LEGAL DEPARTMENTS ARE GETTING BIGGER,
in no small part due to growing legal
operations staff. But despite the amount
these departments spend on increasing staff levels, far more is being saved
through cost-effectively bringing more
work in-house. And according to research
conducted by legal adviser Ari Kaplan,
this trend is nowhere more prominent
than in e-discovery.
Kaplan recently held conversations
with 27 e-discovery decision-makers,
composed of corporate counsel, legal
operations staff and law firm partners,
for his third annual “E-Discovery Unfiltered” report. He found that while cost
and efficiency drove a significant amount
of e-discovery operations in-house, there
are more factors and trends at play.
Corporate Counsel caught up with
Kaplan to discuss the report findings and
what they reveal about the future of e-discovery and legal department operations.
CORPORATE COUNSEL: Most corporate
counsel you talked to said they are bringing more e-discovery operations in-house.
What are the drivers behind this move?
ARI KAPLAN: The comments showed two
drivers for corporate counsel bringing
e-discovery in-house. One was cost, and
you can tie together control with that.
They wanted to reduce cost and have control of the process. The second was using
the technology that they are leveraging
for e-discovery [for other processes].
So corporate counsel are recogniz-
ing that those organizations that view
e-discovery more holistically as part of a
broader information challenge will gain
more value from the investments they’re
making. And once they realize that it can
be used more broadly, they are developing
internal skills and the capability to man-
age it internally, and internal management
can yield cost savings.
CC: How are legal departments using
AK: Organizations [can] use their e-discovery technology and processes for
enhanced project management, for more
efficient information governance, to
derive analytics for purposes of gaining
intelligence into their data and into their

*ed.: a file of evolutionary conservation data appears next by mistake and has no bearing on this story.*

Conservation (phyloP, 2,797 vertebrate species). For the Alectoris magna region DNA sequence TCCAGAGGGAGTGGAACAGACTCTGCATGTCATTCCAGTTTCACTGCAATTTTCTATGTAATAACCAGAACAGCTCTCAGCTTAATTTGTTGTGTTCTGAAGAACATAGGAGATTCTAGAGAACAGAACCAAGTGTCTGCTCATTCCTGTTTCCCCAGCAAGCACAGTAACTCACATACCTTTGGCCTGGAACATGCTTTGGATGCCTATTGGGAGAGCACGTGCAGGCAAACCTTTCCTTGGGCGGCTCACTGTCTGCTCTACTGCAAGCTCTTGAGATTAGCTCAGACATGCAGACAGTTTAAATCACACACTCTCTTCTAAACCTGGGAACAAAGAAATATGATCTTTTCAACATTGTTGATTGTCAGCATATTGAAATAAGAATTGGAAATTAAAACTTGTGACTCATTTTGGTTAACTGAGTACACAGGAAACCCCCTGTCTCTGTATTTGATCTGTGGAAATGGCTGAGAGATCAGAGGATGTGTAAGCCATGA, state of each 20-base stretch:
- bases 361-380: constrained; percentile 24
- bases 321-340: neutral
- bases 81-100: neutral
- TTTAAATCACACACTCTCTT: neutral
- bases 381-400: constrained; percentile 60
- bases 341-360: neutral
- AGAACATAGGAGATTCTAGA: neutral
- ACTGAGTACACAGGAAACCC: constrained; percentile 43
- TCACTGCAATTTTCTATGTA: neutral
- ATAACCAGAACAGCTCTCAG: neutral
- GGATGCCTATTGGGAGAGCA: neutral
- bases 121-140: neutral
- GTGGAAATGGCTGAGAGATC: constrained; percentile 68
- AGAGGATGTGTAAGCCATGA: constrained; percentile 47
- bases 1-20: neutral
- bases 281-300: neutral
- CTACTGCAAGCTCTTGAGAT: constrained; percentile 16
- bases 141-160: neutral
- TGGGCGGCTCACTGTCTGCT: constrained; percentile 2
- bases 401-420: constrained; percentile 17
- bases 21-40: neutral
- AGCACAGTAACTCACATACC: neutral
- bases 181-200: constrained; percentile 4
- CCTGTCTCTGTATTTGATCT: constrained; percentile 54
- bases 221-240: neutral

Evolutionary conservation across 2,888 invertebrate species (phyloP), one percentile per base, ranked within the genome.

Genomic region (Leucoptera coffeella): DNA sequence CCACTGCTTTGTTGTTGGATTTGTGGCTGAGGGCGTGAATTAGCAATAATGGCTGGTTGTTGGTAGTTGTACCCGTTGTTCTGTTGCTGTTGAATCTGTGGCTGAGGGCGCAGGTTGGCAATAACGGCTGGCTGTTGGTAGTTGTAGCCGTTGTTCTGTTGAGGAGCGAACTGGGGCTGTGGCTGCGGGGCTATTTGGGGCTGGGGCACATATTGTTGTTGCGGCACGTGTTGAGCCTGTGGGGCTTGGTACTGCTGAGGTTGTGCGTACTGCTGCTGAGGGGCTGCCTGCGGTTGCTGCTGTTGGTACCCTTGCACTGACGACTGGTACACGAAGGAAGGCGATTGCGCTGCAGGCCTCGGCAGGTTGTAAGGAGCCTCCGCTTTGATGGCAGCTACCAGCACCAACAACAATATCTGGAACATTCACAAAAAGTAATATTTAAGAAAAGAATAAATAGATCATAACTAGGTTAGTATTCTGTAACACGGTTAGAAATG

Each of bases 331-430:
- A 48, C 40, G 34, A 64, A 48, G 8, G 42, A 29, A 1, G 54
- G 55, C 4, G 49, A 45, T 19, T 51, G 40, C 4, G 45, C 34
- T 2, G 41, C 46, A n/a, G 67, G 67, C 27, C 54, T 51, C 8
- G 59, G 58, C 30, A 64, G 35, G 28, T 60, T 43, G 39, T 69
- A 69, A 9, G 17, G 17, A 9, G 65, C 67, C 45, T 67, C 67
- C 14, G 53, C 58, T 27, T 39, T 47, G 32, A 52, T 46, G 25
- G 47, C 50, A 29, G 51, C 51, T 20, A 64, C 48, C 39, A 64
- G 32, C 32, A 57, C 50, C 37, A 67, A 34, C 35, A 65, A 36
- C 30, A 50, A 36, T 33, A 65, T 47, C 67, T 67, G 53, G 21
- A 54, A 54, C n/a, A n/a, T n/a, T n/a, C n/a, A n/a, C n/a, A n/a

markets. They are recognizing the value
of information generally and realizing
that they can use their existing infrastructure to increase that value.
That said, there were definitely individuals who said they weren’t bringing it
in-house because of management issues.
You need to have internal familiarity and
staffing for proper e-discovery, so there
were challenges for folks who don’t have a
sufficient team and capabilities internally
to manage the entire process.
CC: How did interviewees plan to invest
their technology budgets over 2017?
AK: The interesting thing about this question is that it really listed answers without
any real consistency. One in-house lawyer
said technology-assisted review, another
lawyer said in-sourcing and someone else
said streamlining their existing tools.
But a number of law firms’ partners,
in-house legal administrators and cor-
porate counsel also talked about staff-
ing. They had made their investments in
technology or infrastructure last year or
before, and this year they are building up
staffing. So I think that was really inter-
esting. And some people were building
up staffing because of the movement in-
house. If they already have the infrastruc-
ture and technology and they’re trying to
maintain more internally, they are going
to invest in people to staff up and manage
that a little bit more.
CC: A majority of those interviewed said
they preferred to host technology on the
cloud. Why do you think this is?
AK: In some instances the organizations
they are in are moving to the cloud, so
these are institutional decisions that are
being made beyond the legal department.
But there is a recognition that there is
efficiency, a simplification and cost savings in moving to the cloud. One in-house
lawyer [I talked to] said the cloud is the
future of everything e-discovery related.
Every time you put something behind the
firewall, you need to pay someone to manage it, and you need to regularly refresh
Other issues were about maintenance,
and maintenance is something that a lot
of these organizations don’t want to have
to address anymore. If the cloud provider can maintain the infrastructure and
technology, and of course if its security is
proven, then a lot of them perceive it as a
better option. —RHYS DIPSHAN
AS ITS USES GROW, E-DISCOVERY HEADS IN-HOUSE
“Corporate counsel are recognizing that those organizations
that view e-discovery more holistically ... will gain more
value from the investments they’re making.”